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    Re: Cross Staff in use, 1574 image
    From: George Huxtable
    Date: 2009 Oct 18, 11:03 +0100

    Wolfgang and Nicolas have provided authoritative answers to some of Brad's
    questions about the cross-staff, but there's a bit more to add.
    
    Brad wrote- "From the recommendations of "A Regiment for the Sea", Bourne;
    the mariner was advised to align the upper limb of the sun with the upper
    edge of the cross staff, but only when above 60 degrees.  Below 60 degrees,
    and the mariner is informed to align the center of the sun with the upper
    edge."
    
    Not the way I read his tract. Though that text may run without paragraph
    separations, there are section-headings in the margins. The previous section
    had been headed ""The astrolobe is best to take the heigth of the Sunne at
    .60. 70. or .80 degrees in heigth". But then he goes on to discuss what to
    do when your staff is not provided with dark glasses, marginal note "How to
    preserve your eyes when you touch the Sunne with your crosse staffe and have
    no glasses. The diameter of the Sunne is 30. or .31. minuts". No longer,
    there, is he referring to the 60-degrees-and-over situation, as I read it.
    He is providing a general rule for observing the Sun at any altitude, if you
    have no dark glass at the tip of the transom. He recommends that then you
    should protect your eyes by covering the complete Sun disc with the top of
    the transom, and subtract 15 minutes from the result. Not much chance of
    doing that in a rolling vessel!
    
    However, I don't see any great instrumental difficulty about the procedure,
    using a dark glass, of putting the Sun's mid-point at the tip of the
    transom, by eye estimation. To my mind, anyone should be able to bisect the
    Sun disc, by eye, to put its centre within a couple of minutes of the truth;
    an error that's small in comparison with the imprecision of a any
    cross-staff.
    
    ================================
    
    Brad and Wolfgang referred to the illustration Brad gave from Apian, at
    http://www.fer3.com/arc/imgx/COSMOGRAPHIA-PETRI-APIANI-1574.doc
    
    Unfortunately, the top of that picture was cut off, but as it's rather
    interesting. I attach a complete, slightly-different engraving from another
    edition.
    The picture on the left shows the geometrical construction required to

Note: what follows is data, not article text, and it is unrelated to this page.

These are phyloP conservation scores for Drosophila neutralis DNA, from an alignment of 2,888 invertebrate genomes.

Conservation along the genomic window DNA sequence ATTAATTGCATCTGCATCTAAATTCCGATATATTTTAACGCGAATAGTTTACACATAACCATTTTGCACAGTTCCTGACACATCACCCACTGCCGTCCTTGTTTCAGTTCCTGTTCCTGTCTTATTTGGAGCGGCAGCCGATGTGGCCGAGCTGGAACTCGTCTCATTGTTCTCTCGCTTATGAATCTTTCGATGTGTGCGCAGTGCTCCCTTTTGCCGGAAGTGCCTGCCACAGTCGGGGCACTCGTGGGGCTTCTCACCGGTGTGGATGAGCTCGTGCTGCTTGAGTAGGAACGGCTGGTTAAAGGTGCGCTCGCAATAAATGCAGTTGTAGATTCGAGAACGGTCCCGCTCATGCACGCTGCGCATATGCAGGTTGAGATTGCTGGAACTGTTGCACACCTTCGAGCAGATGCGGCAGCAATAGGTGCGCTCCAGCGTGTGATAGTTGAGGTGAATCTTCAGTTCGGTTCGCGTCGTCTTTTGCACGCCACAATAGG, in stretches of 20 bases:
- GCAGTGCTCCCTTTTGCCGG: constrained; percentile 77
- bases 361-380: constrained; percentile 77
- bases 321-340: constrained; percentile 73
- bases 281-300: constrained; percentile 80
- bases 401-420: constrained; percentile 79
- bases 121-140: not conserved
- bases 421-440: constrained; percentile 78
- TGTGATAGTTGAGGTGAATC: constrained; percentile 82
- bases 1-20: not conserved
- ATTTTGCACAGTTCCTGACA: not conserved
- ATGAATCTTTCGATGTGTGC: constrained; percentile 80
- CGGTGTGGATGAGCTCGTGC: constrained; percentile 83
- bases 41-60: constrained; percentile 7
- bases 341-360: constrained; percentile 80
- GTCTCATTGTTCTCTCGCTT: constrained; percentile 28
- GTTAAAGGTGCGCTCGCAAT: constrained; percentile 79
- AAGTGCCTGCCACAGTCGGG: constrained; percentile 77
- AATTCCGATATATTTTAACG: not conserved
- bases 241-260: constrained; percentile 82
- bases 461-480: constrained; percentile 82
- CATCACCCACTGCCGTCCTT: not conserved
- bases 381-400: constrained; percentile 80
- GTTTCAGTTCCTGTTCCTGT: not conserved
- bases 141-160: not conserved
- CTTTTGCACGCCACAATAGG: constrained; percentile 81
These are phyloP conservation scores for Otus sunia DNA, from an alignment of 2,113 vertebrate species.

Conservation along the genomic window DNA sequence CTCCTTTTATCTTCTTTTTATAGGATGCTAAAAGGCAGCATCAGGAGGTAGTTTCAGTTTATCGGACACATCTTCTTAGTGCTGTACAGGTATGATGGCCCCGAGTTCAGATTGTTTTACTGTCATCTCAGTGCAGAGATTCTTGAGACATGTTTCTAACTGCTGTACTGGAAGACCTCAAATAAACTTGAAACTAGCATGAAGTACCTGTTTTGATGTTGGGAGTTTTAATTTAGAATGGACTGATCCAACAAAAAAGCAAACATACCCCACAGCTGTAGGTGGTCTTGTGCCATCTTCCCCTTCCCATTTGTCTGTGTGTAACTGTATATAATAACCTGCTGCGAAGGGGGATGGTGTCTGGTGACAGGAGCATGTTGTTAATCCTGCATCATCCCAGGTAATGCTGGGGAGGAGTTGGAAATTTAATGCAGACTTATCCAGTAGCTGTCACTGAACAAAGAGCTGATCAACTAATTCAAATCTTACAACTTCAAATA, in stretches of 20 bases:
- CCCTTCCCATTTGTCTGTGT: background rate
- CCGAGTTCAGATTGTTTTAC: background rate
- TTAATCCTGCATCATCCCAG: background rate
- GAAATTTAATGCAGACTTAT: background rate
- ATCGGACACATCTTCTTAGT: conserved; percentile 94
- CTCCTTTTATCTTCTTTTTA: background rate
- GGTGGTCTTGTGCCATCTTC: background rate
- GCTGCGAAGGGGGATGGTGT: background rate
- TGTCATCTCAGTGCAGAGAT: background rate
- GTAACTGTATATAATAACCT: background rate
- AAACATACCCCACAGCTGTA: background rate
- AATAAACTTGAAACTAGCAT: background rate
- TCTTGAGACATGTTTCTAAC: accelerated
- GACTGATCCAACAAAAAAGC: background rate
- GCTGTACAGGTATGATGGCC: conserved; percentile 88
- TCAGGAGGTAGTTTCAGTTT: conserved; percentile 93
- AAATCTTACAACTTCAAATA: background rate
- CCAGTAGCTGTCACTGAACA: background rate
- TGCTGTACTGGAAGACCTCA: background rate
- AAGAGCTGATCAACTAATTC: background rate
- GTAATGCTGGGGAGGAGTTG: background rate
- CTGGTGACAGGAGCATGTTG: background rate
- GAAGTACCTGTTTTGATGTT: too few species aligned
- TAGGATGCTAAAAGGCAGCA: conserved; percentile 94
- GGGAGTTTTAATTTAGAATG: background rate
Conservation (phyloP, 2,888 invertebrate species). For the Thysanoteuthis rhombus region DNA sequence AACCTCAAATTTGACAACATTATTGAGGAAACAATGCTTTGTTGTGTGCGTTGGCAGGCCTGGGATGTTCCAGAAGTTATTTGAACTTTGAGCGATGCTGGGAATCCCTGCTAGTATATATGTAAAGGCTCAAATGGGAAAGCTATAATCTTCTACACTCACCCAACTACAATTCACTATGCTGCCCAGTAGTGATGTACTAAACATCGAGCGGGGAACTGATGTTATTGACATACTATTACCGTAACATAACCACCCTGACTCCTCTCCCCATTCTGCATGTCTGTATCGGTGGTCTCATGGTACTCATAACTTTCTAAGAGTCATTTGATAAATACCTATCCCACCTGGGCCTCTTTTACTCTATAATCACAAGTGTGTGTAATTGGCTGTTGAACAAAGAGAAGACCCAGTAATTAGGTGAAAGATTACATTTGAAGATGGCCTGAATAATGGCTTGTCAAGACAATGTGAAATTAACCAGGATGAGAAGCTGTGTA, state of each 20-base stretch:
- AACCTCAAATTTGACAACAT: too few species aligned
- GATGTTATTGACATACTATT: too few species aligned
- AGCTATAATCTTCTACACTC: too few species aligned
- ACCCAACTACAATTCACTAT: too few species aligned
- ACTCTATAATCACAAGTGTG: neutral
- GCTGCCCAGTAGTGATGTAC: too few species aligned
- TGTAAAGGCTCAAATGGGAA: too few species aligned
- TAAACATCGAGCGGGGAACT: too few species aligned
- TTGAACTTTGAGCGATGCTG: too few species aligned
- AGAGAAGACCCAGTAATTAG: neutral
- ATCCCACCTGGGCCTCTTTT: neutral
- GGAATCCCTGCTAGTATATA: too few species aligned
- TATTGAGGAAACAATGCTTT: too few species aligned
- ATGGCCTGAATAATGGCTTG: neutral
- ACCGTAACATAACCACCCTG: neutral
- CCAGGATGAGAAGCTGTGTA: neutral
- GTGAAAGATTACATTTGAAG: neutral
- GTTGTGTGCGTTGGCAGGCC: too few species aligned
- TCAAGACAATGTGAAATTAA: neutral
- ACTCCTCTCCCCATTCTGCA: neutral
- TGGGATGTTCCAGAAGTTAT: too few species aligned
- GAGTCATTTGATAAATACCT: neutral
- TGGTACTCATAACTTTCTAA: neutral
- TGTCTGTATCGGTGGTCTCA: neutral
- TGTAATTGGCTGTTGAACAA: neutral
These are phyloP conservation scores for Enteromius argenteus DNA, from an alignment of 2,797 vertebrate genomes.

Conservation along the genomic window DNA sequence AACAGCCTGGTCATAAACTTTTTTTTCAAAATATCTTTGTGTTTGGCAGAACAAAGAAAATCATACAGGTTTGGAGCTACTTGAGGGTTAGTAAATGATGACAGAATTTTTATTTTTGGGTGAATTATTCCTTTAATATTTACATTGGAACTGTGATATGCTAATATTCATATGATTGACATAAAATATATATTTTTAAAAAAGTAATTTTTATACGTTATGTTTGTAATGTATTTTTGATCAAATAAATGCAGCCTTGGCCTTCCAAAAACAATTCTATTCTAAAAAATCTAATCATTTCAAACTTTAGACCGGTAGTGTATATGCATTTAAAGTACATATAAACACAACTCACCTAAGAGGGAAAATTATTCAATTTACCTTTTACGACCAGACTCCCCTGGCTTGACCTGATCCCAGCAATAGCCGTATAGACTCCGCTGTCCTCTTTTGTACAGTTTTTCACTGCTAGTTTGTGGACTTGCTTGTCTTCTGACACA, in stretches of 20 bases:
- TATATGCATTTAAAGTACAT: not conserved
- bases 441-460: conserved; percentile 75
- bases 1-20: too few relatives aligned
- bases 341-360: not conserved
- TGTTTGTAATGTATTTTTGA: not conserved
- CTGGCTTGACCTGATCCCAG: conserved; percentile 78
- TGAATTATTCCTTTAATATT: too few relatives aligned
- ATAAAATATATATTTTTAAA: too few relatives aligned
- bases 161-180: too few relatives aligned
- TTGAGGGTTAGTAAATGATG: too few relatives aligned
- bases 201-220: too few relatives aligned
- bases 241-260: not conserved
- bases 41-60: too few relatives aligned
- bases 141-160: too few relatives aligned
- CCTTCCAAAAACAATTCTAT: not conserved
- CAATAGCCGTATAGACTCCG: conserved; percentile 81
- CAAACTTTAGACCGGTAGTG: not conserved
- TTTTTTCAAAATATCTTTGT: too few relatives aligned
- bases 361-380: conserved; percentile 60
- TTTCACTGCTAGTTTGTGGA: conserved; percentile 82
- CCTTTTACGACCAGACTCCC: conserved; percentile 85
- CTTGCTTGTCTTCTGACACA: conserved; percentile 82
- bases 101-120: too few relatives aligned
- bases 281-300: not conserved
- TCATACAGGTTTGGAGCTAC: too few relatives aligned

divide the stick of a cross-staff. The bottom picture shows a portly
    observer measuring a lunar distance. He is aligning the centre of the Moon
    with the end of the transom; more difficult to estimate than for the Sun,
    especially with a crescent Moon.
    
    But look at the top picture, which Wolfgang points out is intended to show
    parallax. Or is it?
    
    It shows two observers, 30 degrees apart on the Earth's surface, seeing the
    Moon at two different positions in the sky, against the star background,
    that are also 30 degrees apart! But that's not how parallax works: if it
    was, lunar distance navigation would be simple. Moon parallax can never be
    more than a degree-or-so. It's only because the distances of Moon and sky
    are so grotesquely distorted that the engraving has come out as it has. Such
    a picture would mislead any reader's understanding, and indeed raises the
    question as to whether the designer of the engraving, or the author of the
    text, really understood the nature of parallax. Of course, at that date Moon
    and star distances were not precisely known, but even Ptolemy and Hipparchus
    knew much better than that, as did Kepler.
    
    ===================
    
    Anyway, the whole notion of lunar distance measurement of longitude was then
    nonsense, for two reasons. First, the precision of a cross-staff was nowhere
    near good enough for a lunar. Second, the predictions of the Moon's motion
    were nowhere near good enough either. It was an interesting idea, that could
    not be fulfilled until two centuries later.
    
    But no question about it, the cross-staff (or Jacob's staff, ot Balestilla)
    was a worthwhile and useful instrument for measuring latitude, widely used
    by mariners over several centuries.
    
    George.
    
    contact George Huxtable, at  george{at}hux.me.uk
    or at +44 1865 820222 (from UK, 01865 820222)
    or at 1 Sandy Lane, Southmoor, Abingdon, Oxon OX13 5HX, UK.
    
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